When One Door Opens

When One Door Opens

(Please read to the end)

Alexander Graham Bell once said that ‘when one door closes, another opens’.  Being the self-proclaimed pessimist that I have become it’s really difficult for me to see the true gift or message behind this overly optimistic quote.  It actually goes on to say: ‘but we so often look so long and so regretfully upon the closed door that we do not see the ones which open for us.’ To me this quote signifies missed opportunities, failure and loss, whereas a more optimistic person may see the opportunity for growth, development and success.

When suffering with depression and anxiety I have said many times before that it feels like I’m playing a game of Tug of War with my brain.  When I am feeling anxious or having a panic attack I am anticipating future events which causes me to lose control, whereas my depression takes me deep into my past where nothing seems to make sense at all.  It’s as though my mind is split in two, one side is filled with constant worry about every aspect of my life and the other side is just too damn exhausted or worn down to care, both leaving me incessantly feeling like I will never find that open door.

Sometimes in life there are events or circumstances that are beyond our control especially when it comes to the weather, getting old, a natural disaster or even the way others may treat us.  Sometimes life is just simply not fair and sometimes it can be just downright cruel. Knowing that some things in our lives may be out of our control or near impossible to change can often lead to unwarranted feelings of disappointment, sadness or anger whether or not they were expected or if they came out of the blue, even the most positive ones.

Not all plans in life work out, at some point in our lives we will all experience a death of a loved one, a loss of relationships or failure of some kind, many of which can lead a person into the pathway of depression and anxiety.  Throughout my journey my role as a wife, a mother, a daughter, a sister and a friend has significantly changed, my beliefs have significantly changed , my goals have significantly changed and my needs have most definitely changed. I see the world a lot differently than I once did, one which is now controlled through negative self-talk, hopelessness and worthlessness, so much so that when I do experience a wholesome, healthy change in my life, an adjustment or assimilation period is needed more than ever.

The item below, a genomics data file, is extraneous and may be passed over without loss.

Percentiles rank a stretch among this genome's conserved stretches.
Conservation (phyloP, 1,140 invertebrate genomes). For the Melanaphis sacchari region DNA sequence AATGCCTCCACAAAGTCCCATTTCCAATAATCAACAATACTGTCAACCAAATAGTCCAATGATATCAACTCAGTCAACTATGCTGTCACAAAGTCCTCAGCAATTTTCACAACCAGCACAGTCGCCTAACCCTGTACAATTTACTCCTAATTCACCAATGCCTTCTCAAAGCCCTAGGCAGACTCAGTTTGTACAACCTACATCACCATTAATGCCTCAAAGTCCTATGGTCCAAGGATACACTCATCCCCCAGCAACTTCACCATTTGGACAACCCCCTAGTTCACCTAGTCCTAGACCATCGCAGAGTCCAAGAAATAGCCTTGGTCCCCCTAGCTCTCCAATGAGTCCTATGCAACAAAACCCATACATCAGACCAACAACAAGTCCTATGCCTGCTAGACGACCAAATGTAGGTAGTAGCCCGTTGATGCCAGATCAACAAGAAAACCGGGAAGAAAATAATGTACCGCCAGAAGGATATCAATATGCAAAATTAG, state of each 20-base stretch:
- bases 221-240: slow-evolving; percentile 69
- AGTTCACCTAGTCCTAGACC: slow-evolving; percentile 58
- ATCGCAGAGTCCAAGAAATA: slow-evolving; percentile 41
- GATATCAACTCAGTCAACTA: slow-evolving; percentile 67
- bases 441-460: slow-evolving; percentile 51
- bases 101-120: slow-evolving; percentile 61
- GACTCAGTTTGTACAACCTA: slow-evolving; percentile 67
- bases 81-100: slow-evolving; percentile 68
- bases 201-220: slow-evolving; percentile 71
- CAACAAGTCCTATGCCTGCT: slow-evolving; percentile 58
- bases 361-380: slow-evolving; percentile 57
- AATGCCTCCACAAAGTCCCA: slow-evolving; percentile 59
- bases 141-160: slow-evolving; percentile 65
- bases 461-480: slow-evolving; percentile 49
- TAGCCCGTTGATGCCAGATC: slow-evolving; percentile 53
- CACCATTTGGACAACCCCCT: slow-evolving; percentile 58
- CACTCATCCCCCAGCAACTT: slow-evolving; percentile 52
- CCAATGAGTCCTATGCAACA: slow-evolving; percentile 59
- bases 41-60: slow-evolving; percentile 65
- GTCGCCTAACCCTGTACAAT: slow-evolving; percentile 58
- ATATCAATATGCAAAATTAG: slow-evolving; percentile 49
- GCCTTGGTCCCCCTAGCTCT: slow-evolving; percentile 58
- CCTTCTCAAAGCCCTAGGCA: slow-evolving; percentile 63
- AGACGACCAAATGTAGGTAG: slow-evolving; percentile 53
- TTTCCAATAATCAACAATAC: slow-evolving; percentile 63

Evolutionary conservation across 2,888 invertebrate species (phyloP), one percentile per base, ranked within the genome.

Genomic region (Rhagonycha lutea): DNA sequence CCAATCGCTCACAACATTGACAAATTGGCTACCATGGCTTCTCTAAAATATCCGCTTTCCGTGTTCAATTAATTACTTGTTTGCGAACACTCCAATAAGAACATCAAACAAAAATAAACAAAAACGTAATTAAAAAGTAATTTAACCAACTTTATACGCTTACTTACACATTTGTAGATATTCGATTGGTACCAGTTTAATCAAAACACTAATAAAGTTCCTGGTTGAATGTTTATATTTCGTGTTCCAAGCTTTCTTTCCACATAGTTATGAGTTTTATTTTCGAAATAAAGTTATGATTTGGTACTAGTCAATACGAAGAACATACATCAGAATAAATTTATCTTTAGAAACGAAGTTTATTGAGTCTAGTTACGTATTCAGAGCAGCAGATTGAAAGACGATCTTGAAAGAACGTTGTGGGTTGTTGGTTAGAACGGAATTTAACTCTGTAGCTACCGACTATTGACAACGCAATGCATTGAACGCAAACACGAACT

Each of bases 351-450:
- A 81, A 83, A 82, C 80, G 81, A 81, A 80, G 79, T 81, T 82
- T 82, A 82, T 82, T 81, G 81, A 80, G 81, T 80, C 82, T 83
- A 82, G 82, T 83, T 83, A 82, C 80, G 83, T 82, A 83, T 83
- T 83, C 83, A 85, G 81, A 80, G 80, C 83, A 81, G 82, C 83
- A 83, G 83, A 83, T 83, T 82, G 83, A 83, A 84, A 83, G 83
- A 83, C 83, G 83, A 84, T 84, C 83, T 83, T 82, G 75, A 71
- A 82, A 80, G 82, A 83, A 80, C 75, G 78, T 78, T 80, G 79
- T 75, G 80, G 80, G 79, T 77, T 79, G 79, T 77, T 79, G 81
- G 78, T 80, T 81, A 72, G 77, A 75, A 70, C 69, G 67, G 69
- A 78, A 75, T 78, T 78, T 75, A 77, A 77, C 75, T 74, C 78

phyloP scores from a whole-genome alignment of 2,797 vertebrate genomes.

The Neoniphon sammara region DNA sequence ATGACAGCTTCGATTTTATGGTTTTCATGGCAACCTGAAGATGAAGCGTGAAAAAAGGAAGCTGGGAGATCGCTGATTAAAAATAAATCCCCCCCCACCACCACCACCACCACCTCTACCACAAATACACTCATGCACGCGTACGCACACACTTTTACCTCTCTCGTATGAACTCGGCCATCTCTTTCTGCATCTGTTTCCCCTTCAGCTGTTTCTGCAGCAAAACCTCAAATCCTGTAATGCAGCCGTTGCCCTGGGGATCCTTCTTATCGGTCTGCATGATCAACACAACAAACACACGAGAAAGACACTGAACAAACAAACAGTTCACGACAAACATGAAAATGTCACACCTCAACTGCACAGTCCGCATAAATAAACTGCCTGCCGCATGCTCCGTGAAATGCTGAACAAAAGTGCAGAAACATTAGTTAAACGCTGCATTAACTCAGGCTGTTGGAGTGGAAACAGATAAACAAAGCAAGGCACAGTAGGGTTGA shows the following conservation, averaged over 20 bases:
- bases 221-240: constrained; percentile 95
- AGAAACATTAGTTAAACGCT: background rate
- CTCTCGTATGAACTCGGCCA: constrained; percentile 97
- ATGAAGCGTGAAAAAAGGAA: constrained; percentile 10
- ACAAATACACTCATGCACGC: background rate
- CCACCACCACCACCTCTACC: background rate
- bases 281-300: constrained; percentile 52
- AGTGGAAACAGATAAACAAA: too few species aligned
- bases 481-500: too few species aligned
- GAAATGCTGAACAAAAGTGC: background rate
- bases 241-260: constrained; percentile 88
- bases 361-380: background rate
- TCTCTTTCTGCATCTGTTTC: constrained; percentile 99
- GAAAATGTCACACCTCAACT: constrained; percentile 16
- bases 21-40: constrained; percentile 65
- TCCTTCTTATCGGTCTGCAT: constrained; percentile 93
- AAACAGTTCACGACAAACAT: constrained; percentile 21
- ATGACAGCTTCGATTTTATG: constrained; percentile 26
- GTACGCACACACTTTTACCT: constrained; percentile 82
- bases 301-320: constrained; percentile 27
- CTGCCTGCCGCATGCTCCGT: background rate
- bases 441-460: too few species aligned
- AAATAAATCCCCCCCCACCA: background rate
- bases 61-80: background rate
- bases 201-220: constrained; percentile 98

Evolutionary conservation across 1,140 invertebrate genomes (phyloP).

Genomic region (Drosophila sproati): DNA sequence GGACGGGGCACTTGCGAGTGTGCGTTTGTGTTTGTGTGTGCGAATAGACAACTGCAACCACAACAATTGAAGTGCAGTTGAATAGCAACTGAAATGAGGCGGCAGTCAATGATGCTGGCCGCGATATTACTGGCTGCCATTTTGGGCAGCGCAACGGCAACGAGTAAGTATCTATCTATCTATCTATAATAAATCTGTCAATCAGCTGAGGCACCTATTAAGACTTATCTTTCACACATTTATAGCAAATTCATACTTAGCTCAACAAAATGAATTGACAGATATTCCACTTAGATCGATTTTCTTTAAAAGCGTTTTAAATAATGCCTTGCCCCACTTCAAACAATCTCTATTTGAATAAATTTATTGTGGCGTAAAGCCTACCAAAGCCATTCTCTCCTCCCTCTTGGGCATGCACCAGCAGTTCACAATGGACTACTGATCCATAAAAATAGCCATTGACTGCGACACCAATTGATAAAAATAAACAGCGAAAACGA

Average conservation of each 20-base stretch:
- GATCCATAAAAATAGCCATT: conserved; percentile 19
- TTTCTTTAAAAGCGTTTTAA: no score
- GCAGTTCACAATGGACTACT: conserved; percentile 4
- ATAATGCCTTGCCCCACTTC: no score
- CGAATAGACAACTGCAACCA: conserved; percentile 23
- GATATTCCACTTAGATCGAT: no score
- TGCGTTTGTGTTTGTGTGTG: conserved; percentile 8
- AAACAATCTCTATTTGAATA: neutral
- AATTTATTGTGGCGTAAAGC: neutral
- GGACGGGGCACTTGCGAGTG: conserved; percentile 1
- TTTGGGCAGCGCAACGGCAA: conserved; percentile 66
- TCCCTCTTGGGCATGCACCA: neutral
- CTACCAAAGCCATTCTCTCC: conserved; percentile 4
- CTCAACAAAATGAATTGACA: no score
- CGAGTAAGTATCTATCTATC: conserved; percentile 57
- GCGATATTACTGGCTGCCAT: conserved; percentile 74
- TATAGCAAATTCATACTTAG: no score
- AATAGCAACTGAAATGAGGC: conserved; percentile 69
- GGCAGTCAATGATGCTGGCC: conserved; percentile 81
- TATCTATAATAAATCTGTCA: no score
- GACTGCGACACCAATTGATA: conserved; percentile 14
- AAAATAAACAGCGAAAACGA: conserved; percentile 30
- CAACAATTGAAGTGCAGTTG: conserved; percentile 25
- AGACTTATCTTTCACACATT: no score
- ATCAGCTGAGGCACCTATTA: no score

Change, although inevitable, has been something that has intensely impacted my state of mind (even when it comes to good changes) since I began suffering with depression and anxiety.  There have been countless changes in my life over the past four years, many of which I have not shared with you, but good or bad they can all trigger feelings of uneasiness and distress now.  Even if certain events or circumstances that may occur in our lives are not defined by someone else as devastating they can still be extremely taxing on others and should always be measured equally.

The start of this week actually began with one of the most wholesome, healthy changes I have been longing for, a change which will affect our entire family dynamic. A change that will rejuvenate, recharge and refresh our inner core.  For those of you who were unaware, my husband lost his job 15.5 months ago after working for the same company for close to twenty years, and since then he has been on an exhausting and endless search for a new one, which finally came to an end on Monday afternoon.  An end that now signifies a new beginning, a notable amount of change and an open door.

As I stated earlier change is a very burdensome undertaking for me no matter how great or important it may be, it is still scary and unknown.  When my husband first walked through the door 15 months ago with his shocking and unimaginable news our lives immediately began to unravel further, and many difficult changes followed.  Change is unavoidable when someone loses their job and the days turn into weeks and the weeks turn into months and sometimes even years. You will inescapably begin to lose part of your identity, your daily routine, your self-confidence & self-esteem and your overall sense of security, which is pretty much how things unfolded around here.

Now that this next chapter is about to begin for us, and a promising second act gets underway, I am at a crossroads which is pulling me in opposite directions, one of which is resisting many of the new changes which lie ahead.  But I will take this opportunity as I breathe the first real sigh of relief that I have been able to do in a very long time and walk hand in hand together through this open door embracing each other as we see what’s waiting for us on the other side.

Author: Kim Fluxgold

Wife, mom of 3 beautiful children, dog lover, creative sole and children's book Author. Sharing my journey with depression and anxiety through blogging in hopes of educating and ending the stigma.

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